A Strange Few Weeks

December 9th, 2009

Recently, while I was on deadline for NASA, an alien showed up. And then things got weirder.

But I’m getting ahead of myself.

Several months ago, astronaut Clayton Anderson asked if I would be interested in drawing two cartoons that would fly with him during his space shuttle flight early next year. Cartoons in space? I had always fantasized of going to the moon, so when the opportunity to send a little part of me into orbit presented itself, I was thrilled.

I first met Anderson a few years before, via an email about one of my cartoons he sent from the International Space Station. I’ll never forget the subject line: “Greetings from Space.” I almost deleted it, thinking it was spam. We kept in touch and once, through my friend, Liz Hruska, I got to shake his hand on gravity-laden earth. Meeting him in person served as a reminder that he wasn’t perpetually orbiting the earth, a place I imagined him existing exclusively.

As my shuttle cartoon deadline approached, my head was filled with all thoughts space. I recalled my first cartoon character, Dogie the Doggie, created when I was growing up in the 1960s. It had been my little-kid intention that Dogie would become the first canine in space. So when the security guard at the newspaper called to say that I had an alien visitor in the lobby, I wasn’t sure I heard right.

“Excuse me?”

“There’s an alien here to see you.”

I could almost see him, a stuffed and furry little creature, a cute alien that I would place upon my drawing table.

As I approached the security station, the guards had the kind of sheepish look that guards have when they appear to be involved in something clandestine. Like, for example, an alien autopsy. Which is exactly what appeared to be taking place, a four-foot tall almond-eyed extraterrestrial splayed out on the guards’ desk.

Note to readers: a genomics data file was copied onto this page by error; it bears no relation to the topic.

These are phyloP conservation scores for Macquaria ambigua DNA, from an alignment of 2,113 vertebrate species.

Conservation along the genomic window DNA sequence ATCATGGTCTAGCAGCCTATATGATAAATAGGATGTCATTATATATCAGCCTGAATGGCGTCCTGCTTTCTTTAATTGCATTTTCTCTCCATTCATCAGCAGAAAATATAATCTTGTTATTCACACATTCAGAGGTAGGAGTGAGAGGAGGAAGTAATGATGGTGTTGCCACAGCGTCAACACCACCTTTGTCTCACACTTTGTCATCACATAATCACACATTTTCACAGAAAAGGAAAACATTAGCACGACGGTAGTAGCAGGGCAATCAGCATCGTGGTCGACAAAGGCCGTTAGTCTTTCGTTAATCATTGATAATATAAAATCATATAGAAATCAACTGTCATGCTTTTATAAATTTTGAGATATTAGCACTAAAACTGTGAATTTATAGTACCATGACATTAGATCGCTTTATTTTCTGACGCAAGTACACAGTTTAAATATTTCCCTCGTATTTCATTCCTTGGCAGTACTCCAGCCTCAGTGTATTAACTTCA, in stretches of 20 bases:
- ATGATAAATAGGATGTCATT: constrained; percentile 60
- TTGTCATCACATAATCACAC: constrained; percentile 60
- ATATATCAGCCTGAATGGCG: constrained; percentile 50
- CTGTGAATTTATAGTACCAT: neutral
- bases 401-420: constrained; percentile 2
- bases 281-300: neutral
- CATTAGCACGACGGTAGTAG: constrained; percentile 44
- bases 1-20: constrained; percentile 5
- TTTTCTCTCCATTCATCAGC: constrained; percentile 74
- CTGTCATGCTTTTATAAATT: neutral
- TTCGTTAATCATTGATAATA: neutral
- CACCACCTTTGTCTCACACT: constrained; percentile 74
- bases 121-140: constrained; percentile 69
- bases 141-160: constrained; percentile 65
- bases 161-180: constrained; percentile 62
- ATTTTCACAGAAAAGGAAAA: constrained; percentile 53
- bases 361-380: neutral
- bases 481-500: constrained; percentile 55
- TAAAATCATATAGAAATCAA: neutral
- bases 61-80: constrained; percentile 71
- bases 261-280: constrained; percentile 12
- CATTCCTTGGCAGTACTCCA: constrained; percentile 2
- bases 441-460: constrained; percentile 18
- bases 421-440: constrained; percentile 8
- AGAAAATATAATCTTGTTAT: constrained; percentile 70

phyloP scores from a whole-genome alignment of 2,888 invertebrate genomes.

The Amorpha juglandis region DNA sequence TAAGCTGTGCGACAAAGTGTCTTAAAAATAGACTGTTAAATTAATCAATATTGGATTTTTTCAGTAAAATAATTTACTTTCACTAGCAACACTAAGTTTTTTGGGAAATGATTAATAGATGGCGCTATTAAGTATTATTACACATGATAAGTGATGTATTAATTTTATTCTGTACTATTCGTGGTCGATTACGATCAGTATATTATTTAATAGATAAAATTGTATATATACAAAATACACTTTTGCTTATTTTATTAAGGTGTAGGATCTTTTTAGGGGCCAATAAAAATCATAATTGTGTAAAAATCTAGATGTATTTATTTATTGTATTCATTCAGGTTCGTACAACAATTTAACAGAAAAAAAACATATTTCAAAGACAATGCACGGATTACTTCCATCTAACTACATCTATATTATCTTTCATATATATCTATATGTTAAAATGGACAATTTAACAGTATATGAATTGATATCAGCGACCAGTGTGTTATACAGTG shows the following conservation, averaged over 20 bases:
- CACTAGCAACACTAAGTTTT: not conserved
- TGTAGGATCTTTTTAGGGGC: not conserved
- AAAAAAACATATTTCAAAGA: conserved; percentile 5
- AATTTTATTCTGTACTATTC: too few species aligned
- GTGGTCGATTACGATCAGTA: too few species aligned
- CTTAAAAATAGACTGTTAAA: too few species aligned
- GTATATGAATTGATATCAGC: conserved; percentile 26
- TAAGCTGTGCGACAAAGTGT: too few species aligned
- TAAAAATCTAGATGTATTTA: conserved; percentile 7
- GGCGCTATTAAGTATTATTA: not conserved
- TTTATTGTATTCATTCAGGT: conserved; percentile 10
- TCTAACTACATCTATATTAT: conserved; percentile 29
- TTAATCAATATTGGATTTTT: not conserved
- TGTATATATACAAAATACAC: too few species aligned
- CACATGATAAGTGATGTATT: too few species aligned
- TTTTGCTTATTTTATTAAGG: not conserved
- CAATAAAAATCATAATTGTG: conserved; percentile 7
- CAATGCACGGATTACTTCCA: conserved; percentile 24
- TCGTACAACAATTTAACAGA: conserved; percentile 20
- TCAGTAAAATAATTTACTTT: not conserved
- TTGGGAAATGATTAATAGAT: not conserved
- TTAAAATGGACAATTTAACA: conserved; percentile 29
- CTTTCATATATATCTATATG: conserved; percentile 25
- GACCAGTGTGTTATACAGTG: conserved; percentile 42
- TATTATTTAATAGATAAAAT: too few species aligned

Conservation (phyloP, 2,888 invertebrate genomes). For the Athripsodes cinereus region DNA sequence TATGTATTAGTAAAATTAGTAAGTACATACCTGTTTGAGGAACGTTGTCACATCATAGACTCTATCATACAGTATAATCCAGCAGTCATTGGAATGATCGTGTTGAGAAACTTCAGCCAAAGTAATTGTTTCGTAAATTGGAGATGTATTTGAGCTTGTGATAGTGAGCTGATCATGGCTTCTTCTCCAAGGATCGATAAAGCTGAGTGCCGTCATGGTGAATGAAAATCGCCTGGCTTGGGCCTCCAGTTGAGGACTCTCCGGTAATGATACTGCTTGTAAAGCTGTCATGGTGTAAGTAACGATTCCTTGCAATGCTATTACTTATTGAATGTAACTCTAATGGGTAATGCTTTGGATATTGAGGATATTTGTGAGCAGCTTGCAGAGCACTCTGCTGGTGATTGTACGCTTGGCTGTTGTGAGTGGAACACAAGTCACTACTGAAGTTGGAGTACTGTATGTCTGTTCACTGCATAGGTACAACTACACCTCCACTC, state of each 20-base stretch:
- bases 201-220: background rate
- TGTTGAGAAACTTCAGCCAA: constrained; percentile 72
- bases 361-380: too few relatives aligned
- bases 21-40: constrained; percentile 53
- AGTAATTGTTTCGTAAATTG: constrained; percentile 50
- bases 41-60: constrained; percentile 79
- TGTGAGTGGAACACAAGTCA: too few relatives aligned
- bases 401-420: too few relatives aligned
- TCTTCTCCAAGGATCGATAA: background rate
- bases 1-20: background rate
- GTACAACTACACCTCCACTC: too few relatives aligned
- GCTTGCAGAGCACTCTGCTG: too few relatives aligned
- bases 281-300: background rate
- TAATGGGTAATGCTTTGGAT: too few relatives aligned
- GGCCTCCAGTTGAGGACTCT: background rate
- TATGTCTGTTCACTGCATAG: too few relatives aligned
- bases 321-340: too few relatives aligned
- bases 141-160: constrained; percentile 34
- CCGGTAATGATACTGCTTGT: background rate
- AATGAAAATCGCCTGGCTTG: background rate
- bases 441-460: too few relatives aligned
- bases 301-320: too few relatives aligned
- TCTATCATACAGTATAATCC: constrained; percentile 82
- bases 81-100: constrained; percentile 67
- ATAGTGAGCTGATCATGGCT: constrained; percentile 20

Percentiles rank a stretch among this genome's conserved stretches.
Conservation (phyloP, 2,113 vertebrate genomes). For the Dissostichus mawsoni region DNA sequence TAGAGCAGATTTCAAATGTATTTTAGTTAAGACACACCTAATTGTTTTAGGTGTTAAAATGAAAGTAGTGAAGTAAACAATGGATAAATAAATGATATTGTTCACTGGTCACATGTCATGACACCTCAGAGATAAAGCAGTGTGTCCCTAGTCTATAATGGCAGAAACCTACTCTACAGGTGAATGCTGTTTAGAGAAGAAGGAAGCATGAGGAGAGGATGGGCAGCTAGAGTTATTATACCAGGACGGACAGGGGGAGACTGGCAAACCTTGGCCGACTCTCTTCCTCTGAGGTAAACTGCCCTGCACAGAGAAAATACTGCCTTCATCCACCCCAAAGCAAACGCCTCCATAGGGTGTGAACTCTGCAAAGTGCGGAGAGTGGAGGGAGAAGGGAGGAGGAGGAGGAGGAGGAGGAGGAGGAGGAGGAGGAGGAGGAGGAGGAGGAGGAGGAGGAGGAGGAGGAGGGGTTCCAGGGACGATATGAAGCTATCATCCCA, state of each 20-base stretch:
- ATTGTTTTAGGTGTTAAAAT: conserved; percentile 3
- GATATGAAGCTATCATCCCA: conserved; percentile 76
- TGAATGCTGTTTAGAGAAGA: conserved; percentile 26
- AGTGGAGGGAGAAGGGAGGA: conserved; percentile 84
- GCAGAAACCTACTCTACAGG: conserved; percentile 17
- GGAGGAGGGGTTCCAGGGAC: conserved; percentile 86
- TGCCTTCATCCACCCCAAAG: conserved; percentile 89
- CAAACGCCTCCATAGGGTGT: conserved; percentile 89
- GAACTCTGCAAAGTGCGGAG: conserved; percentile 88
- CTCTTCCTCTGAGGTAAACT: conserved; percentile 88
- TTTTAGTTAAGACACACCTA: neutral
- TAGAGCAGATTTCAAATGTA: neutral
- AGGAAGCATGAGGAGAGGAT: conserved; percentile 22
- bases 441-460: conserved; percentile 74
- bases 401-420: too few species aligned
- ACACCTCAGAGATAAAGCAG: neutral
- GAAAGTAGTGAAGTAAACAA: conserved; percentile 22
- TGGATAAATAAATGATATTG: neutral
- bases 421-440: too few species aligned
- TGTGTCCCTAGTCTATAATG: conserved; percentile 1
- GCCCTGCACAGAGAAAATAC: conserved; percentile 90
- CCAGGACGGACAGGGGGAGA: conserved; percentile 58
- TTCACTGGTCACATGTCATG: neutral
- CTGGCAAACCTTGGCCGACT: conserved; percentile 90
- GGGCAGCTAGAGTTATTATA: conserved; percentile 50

Attached to the alien, was a note and copy of this cartoon I had drawn a few days before, regarding the Vatican’s announcement that it was planning on studying the possibility of extraterrestrial life. The gift came from a reader.


I keep my new friend at work and each morning, when I come in, he’s striking a new pose—sitting, reclining, standing. Once, he was holding the newspaper, appearing to be reading the editorial page. Someone is having fun with my friend during the third shift.

A few nights later, I was hanging out at my neighborhood bar, The Dundee Dell, in midtown Omaha. When Susie Buffett, daughter to Warren, walked in, I wasn’t surprised. It’s not unusual to see the Buffett clan out and about in Omaha. But when a pair of blingy sunglasses came in behind her, I have to admit, I gasped a little. It’s not that I’m the star-struck type. Yes, it’s well-known that the Buffetts and Bono are friends. It’s just that I don’t expect to see Bono showing up at my neighborhood bar in Omaha.

Within moments, the place was swarming, mostly with attractive and well-dressed women. Mind you, it was nearly 10 p.m. on a weekday night, but that’s what texting and twitter will do for you. It was as though these women had been biding their time in their apartments all these years, all dressed up and ready, waiting for this very tweet. It was the closet thing to a flash mob I’d seen.

The next day I was off to a book signing in Sioux Falls, South Dakota, at the beautifully-quirky Zandbroz Variety, simply the coolest store I’ve ever visited. Where else in the Midwest can you find books on famed graffiti artist Banksy and wind-up robots?

That afternoon, before my appearance at Zandbroz, I stopped by the Sioux Falls Barnes & Noble to sign copies of my book, and, where, by coincidence, Sarah Palin was scheduled to appear two days later. Already, customers were calling in, asking what time they should arrive to get in line. Also, a TV news crew was interviewing B & N representatives as to how they were going to handle the crush of people.

Maybe it was the combination of the appearance of the alien, and the Bono sighting, that lingered in my psyche, but as I left the store, I wondered what would happen if someone showed up to Palin’s signing wearing a moose costume.

But by Sunday, long before Palin would arrive in Sioux Falls, I was back in Omaha, waiting for the terrific blizzard that was still brewing off to the west, the storm that would eventually turn Nebraska into a lunar landscape.